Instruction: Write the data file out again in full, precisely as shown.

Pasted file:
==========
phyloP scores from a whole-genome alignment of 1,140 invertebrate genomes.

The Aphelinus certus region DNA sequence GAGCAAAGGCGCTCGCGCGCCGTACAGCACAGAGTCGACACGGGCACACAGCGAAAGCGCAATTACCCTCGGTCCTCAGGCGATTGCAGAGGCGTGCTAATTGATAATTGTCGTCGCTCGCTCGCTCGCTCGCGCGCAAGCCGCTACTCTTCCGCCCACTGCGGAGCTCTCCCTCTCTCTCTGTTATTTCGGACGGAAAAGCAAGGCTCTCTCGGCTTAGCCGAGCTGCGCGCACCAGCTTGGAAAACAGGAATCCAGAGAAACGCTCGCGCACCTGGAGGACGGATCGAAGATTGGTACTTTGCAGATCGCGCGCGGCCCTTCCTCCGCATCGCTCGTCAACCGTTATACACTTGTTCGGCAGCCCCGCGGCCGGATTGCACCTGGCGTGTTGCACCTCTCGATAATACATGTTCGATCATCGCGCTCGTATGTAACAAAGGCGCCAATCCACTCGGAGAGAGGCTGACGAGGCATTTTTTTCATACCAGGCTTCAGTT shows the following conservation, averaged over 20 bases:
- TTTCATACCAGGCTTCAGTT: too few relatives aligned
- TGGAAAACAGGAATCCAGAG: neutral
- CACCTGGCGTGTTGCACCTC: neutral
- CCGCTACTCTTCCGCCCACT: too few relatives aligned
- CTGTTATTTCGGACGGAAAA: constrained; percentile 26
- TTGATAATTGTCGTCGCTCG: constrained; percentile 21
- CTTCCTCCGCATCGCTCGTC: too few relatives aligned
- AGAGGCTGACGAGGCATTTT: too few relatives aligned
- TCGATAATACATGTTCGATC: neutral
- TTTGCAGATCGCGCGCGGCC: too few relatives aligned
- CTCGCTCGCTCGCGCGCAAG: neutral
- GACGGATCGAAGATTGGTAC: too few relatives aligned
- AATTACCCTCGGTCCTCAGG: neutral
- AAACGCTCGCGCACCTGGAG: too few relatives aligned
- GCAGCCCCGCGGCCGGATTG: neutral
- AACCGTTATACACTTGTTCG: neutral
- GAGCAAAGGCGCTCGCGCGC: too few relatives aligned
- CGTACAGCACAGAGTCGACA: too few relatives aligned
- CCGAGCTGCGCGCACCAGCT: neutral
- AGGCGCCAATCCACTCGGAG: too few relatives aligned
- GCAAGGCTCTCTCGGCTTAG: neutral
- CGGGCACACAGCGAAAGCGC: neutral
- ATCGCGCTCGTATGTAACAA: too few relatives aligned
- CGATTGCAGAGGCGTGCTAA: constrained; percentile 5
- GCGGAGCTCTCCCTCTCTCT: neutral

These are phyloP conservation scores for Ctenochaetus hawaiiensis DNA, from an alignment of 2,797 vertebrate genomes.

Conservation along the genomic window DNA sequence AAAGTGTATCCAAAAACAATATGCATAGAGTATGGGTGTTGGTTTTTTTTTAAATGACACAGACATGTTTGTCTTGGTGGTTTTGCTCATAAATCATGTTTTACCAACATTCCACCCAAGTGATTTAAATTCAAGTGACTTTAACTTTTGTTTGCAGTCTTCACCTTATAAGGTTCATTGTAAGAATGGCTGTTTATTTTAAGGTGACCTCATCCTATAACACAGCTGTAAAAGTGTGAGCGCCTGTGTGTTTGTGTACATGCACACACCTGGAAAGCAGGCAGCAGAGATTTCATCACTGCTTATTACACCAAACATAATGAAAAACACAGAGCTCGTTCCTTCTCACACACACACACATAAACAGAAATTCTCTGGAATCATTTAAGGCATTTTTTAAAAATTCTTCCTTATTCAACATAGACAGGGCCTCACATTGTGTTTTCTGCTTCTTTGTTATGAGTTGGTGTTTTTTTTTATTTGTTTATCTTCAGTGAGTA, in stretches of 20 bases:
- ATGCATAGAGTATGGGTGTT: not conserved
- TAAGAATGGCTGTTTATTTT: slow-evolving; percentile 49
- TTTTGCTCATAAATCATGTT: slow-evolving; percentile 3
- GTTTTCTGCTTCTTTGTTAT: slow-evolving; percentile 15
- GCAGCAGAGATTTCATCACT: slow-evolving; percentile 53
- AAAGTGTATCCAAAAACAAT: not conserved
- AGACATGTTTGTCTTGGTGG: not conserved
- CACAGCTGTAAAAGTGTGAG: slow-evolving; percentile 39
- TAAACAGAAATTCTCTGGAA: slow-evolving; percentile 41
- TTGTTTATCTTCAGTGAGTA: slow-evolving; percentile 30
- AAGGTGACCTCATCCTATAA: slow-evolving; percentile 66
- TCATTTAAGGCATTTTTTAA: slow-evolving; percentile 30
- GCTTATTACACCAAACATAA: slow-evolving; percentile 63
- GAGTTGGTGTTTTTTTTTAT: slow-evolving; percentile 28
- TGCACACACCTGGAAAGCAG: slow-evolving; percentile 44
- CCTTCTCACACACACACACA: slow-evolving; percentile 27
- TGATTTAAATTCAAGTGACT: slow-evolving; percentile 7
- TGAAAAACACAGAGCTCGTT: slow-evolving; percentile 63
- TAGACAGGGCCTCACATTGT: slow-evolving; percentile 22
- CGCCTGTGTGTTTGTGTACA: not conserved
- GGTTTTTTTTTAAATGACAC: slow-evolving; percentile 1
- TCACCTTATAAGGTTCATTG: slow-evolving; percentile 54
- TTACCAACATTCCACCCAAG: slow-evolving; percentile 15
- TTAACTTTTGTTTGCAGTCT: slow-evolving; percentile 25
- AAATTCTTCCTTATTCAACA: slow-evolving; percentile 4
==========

phyloP scores from a whole-genome alignment of 1,140 invertebrate genomes.

The Aphelinus certus region DNA sequence GAGCAAAGGCGCTCGCGCGCCGTACAGCACAGAGTCGACACGGGCACACAGCGAAAGCGCAATTACCCTCGGTCCTCAGGCGATTGCAGAGGCGTGCTAATTGATAATTGTCGTCGCTCGCTCGCTCGCTCGCGCGCAAGCCGCTACTCTTCCGCCCACTGCGGAGCTCTCCCTCTCTCTCTGTTATTTCGGACGGAAAAGCAAGGCTCTCTCGGCTTAGCCGAGCTGCGCGCACCAGCTTGGAAAACAGGAATCCAGAGAAACGCTCGCGCACCTGGAGGACGGATCGAAGATTGGTACTTTGCAGATCGCGCGCGGCCCTTCCTCCGCATCGCTCGTCAACCGTTATACACTTGTTCGGCAGCCCCGCGGCCGGATTGCACCTGGCGTGTTGCACCTCTCGATAATACATGTTCGATCATCGCGCTCGTATGTAACAAAGGCGCCAATCCACTCGGAGAGAGGCTGACGAGGCATTTTTTTCATACCAGGCTTCAGTT shows the following conservation, averaged over 20 bases:
- TTTCATACCAGGCTTCAGTT: too few relatives aligned
- TGGAAAACAGGAATCCAGAG: neutral
- CACCTGGCGTGTTGCACCTC: neutral
- CCGCTACTCTTCCGCCCACT: too few relatives aligned
- CTGTTATTTCGGACGGAAAA: constrained; percentile 26
- TTGATAATTGTCGTCGCTCG: constrained; percentile 21
- CTTCCTCCGCATCGCTCGTC: too few relatives aligned
- AGAGGCTGACGAGGCATTTT: too few relatives aligned
- TCGATAATACATGTTCGATC: neutral
- TTTGCAGATCGCGCGCGGCC: too few relatives aligned
- CTCGCTCGCTCGCGCGCAAG: neutral
- GACGGATCGAAGATTGGTAC: too few relatives aligned
- AATTACCCTCGGTCCTCAGG: neutral
- AAACGCTCGCGCACCTGGAG: too few relatives aligned
- GCAGCCCCGCGGCCGGATTG: neutral
- AACCGTTATACACTTGTTCG: neutral
- GAGCAAAGGCGCTCGCGCGC: too few relatives aligned
- CGTACAGCACAGAGTCGACA: too few relatives aligned
- CCGAGCTGCGCGCACCAGCT: neutral
- AGGCGCCAATCCACTCGGAG: too few relatives aligned
- GCAAGGCTCTCTCGGCTTAG: neutral
- CGGGCACACAGCGAAAGCGC: neutral
- ATCGCGCTCGTATGTAACAA: too few relatives aligned
- CGATTGCAGAGGCGTGCTAA: constrained; percentile 5
- GCGGAGCTCTCCCTCTCTCT: neutral

These are phyloP conservation scores for Ctenochaetus hawaiiensis DNA, from an alignment of 2,797 vertebrate genomes.

Conservation along the genomic window DNA sequence AAAGTGTATCCAAAAACAATATGCATAGAGTATGGGTGTTGGTTTTTTTTTAAATGACACAGACATGTTTGTCTTGGTGGTTTTGCTCATAAATCATGTTTTACCAACATTCCACCCAAGTGATTTAAATTCAAGTGACTTTAACTTTTGTTTGCAGTCTTCACCTTATAAGGTTCATTGTAAGAATGGCTGTTTATTTTAAGGTGACCTCATCCTATAACACAGCTGTAAAAGTGTGAGCGCCTGTGTGTTTGTGTACATGCACACACCTGGAAAGCAGGCAGCAGAGATTTCATCACTGCTTATTACACCAAACATAATGAAAAACACAGAGCTCGTTCCTTCTCACACACACACACATAAACAGAAATTCTCTGGAATCATTTAAGGCATTTTTTAAAAATTCTTCCTTATTCAACATAGACAGGGCCTCACATTGTGTTTTCTGCTTCTTTGTTATGAGTTGGTGTTTTTTTTTATTTGTTTATCTTCAGTGAGTA, in stretches of 20 bases:
- ATGCATAGAGTATGGGTGTT: not conserved
- TAAGAATGGCTGTTTATTTT: slow-evolving; percentile 49
- TTTTGCTCATAAATCATGTT: slow-evolving; percentile 3
- GTTTTCTGCTTCTTTGTTAT: slow-evolving; percentile 15
- GCAGCAGAGATTTCATCACT: slow-evolving; percentile 53
- AAAGTGTATCCAAAAACAAT: not conserved
- AGACATGTTTGTCTTGGTGG: not conserved
- CACAGCTGTAAAAGTGTGAG: slow-evolving; percentile 39
- TAAACAGAAATTCTCTGGAA: slow-evolving; percentile 41
- TTGTTTATCTTCAGTGAGTA: slow-evolving; percentile 30
- AAGGTGACCTCATCCTATAA: slow-evolving; percentile 66
- TCATTTAAGGCATTTTTTAA: slow-evolving; percentile 30
- GCTTATTACACCAAACATAA: slow-evolving; percentile 63
- GAGTTGGTGTTTTTTTTTAT: slow-evolving; percentile 28
- TGCACACACCTGGAAAGCAG: slow-evolving; percentile 44
- CCTTCTCACACACACACACA: slow-evolving; percentile 27
- TGATTTAAATTCAAGTGACT: slow-evolving; percentile 7
- TGAAAAACACAGAGCTCGTT: slow-evolving; percentile 63
- TAGACAGGGCCTCACATTGT: slow-evolving; percentile 22
- CGCCTGTGTGTTTGTGTACA: not conserved
- GGTTTTTTTTTAAATGACAC: slow-evolving; percentile 1
- TCACCTTATAAGGTTCATTG: slow-evolving; percentile 54
- TTACCAACATTCCACCCAAG: slow-evolving; percentile 15
- TTAACTTTTGTTTGCAGTCT: slow-evolving; percentile 25
- AAATTCTTCCTTATTCAACA: slow-evolving; percentile 4